I'm not claiming that the technique is exactly equal to what Java gives you out of the box, but rather that C# can get within epsilon. In other words, for my purposes, the prefix AdHoc- might as well be a keyword (as in AdHocIEquality<T>, AdHocIEnumerable<T>†, AdHocDisposable, AdHocHttpHandler, etc...), because it's indistinguishable from syntax sugar.

On the other hand, the F# object expression really is more than just syntax sugar, because of the way it interacts with type inference (no need to upcast to satisfy the type checker), and (as you noted) that it can implement an arbitrary set of interfaces. But, it's not all carrots and apples: F# lambdas don't work well with protected members. Meanwhile, C# can close over just about anything (a ref local, such as Span<T>, being the obvious exception).

[1] https://github.com/noblethrasher/AdHoc-Implementations/blob/... (in a newer version, I implement the interfaces explicitly)

† which, really only works well in VB because lambdas can contain `Yield` statements.

Side note: in C# 7.0, local functions (which, while not anonymous, are true closures) can contain "yield".

On your delegates example for C#, since the parameters of the lambda and methods match, and you aren't relying on any closure behaviour, you can use 'method group syntax' to make it even more succinct:

  Bax.AddHandler(DoSomething, ComputeInt);

- Better enums

- The way one can plug into JIT code generation via invokedynamic, methodhandles and varhandle bytecodes

- A JIT compiler written in Java (Graal), now pluggable in the reference JVM

- An actual roadmap to rewrite remaining C++ from OpenJDK in Java (Project Metropolis)

- The research being done in Graal and Sulong about using Java to write compiler infrastructure

- Being portable to devices where the CLR probably will never be ported to

- A a better JIT in what concerns dynamic code re-writting

- Multiple implementations, some of them with AOT support, from disparate vendors

I just enjoy using both eco-systems since they exist.

> An actual roadmap to rewrite remaining C++ from OpenJDK in Java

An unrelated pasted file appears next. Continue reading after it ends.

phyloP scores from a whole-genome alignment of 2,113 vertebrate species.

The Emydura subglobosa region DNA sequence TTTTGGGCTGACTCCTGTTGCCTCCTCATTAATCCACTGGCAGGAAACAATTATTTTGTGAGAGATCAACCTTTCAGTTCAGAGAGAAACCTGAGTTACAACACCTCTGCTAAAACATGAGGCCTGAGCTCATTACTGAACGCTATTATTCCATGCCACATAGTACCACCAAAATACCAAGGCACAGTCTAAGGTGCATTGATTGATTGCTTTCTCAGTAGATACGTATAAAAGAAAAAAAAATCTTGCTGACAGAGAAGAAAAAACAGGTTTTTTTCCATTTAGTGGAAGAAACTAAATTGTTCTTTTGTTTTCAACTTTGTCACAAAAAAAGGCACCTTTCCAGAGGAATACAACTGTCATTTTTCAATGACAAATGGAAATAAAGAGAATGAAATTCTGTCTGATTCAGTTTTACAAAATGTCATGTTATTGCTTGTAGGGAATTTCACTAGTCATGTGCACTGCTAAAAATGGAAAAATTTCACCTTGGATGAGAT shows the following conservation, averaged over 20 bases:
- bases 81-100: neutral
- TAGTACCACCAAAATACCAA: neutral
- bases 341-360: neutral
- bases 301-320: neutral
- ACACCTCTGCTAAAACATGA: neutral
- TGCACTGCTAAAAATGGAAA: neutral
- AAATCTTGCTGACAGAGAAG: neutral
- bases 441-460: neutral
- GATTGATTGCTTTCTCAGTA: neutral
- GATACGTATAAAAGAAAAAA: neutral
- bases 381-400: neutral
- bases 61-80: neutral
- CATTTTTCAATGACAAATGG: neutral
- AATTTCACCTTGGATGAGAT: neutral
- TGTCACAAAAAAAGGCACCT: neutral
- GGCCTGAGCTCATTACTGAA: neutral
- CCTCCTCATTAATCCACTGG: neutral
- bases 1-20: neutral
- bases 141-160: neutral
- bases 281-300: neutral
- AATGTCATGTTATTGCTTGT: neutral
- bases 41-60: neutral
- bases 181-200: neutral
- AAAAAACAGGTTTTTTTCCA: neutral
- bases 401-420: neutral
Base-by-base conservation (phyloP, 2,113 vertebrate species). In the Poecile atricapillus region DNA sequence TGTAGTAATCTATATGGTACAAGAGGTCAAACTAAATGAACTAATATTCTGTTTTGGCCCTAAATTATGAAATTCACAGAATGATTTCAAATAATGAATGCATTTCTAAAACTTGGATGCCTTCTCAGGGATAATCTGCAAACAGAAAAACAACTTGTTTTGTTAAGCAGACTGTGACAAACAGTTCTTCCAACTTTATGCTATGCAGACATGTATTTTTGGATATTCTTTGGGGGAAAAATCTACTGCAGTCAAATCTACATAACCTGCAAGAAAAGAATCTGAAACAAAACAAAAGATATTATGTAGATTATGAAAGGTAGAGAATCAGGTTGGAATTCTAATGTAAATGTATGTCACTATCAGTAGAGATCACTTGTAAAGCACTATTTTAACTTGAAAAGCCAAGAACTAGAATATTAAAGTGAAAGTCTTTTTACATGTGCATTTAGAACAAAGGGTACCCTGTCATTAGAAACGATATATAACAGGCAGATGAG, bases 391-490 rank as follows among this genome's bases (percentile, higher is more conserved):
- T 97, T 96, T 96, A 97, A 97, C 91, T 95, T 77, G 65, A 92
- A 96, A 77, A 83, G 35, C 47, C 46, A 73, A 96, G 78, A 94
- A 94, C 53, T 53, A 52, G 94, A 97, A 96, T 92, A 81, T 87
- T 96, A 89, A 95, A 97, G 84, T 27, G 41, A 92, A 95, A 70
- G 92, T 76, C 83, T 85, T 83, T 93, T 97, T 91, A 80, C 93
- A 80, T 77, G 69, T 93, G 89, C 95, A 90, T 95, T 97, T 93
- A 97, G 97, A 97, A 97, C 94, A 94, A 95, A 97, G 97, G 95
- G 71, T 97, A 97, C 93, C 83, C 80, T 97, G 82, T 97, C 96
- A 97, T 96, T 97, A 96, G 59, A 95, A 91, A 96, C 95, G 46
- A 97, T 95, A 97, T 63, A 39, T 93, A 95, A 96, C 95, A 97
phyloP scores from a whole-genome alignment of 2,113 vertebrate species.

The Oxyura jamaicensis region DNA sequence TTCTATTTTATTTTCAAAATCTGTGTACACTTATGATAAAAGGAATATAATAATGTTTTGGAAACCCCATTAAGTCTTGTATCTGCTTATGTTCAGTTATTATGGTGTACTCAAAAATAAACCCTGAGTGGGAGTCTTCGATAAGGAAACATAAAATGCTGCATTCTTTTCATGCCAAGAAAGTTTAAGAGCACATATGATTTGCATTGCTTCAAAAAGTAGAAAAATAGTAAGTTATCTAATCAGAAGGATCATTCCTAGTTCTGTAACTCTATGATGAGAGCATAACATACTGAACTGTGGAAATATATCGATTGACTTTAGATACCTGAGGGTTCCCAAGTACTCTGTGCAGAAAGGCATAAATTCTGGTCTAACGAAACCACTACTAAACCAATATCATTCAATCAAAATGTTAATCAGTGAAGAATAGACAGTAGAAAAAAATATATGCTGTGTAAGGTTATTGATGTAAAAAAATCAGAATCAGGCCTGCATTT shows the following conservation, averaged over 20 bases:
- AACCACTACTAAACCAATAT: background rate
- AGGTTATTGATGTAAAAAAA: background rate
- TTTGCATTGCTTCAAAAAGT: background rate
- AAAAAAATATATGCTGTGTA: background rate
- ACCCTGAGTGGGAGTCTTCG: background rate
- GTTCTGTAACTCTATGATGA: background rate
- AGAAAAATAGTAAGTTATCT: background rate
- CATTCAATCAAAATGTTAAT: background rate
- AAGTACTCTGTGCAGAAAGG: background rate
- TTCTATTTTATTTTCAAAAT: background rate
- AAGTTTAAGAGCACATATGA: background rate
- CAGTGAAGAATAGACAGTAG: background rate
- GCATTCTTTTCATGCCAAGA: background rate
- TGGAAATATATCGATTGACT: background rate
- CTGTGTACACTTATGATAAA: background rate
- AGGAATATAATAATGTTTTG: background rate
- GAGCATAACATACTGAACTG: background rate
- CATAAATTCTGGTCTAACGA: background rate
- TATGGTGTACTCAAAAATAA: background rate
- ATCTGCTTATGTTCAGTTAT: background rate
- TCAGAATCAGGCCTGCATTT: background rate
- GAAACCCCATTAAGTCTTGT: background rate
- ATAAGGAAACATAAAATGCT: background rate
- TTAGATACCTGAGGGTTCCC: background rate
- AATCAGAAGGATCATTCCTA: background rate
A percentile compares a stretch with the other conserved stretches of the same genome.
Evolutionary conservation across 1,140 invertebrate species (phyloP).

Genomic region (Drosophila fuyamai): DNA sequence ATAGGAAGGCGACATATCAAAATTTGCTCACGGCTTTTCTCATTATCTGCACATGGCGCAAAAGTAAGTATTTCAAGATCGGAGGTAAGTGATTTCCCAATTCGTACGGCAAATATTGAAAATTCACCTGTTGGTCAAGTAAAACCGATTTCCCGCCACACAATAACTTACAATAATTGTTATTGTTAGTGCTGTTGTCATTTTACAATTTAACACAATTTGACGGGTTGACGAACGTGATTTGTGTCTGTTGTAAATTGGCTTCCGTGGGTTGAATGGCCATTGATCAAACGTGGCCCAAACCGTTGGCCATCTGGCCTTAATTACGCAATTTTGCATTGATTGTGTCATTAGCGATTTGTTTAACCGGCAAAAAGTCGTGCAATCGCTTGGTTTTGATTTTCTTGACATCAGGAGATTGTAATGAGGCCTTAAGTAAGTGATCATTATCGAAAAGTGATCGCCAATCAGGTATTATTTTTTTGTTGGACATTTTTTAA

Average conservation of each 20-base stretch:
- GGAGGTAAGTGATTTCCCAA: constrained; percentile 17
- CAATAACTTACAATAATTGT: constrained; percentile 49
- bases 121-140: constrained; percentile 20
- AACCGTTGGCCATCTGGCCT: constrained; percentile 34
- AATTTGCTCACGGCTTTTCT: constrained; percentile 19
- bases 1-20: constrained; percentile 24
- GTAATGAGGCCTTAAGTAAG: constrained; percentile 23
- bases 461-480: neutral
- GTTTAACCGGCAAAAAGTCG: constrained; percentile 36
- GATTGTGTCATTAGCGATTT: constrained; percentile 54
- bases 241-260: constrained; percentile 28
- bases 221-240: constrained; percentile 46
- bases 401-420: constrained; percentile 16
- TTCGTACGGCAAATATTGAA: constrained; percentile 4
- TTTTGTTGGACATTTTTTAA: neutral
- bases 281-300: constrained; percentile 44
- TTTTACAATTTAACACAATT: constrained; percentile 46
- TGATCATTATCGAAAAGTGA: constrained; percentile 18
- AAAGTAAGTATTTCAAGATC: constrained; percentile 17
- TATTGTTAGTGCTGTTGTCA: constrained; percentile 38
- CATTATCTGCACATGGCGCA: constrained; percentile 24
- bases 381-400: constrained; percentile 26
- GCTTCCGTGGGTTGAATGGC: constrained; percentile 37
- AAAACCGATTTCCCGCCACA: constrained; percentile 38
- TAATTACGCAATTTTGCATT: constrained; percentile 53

Very cool. I wasn't aware of that. Do you think this will help introduce more "low level" features in Java since it is paramount to at least keep the same level of performance, and definitely improve it in the future?

Yes, this is nothing new, there are a few meta-circular JVMs, just they weren't commercial products.

Jalapeño from IBM,


Sun's own Squawk VM, used on Sun SPOT before IoT was a thing.



Regarding Project Metropolis specifically, you can find the information here.

"Your next JVM: Panama, Valhalla, Metropolis by John Rose"



Note that I wasn't completely fair, the .NET team also has some plans to incrementally move the runtime into C#, but so far it has only been mentioned on an InfoQ interview, no official plans revealed.


"So, in my view, the primary trend is moving our existing C++ codebase to C#. It makes us so much more efficient and enables a broader set of .NET developers to reason about the base platform more easily and also contribute."

It'd be great if the secret to language design was cramming in as many features as possible.

> What are the features that c# is missing? As the other comment explained delegates are the equivalent of anonymous inner classes and are far better.

Not entirely. .NET delegates don't support generic type parameters (aka first-class polymorphism). Methods in C# and Java do.

C# interfaces also don't support static methods, which are useful for factory patterns. C#'s factory patterns require a lot more code as a result.

C# also has a bunch of artificial limitations, like not being able to specify type constraints on Delegate, Enum, and a few other built-in types. It's just nonsense.

The rest of C# is overall better than Java though.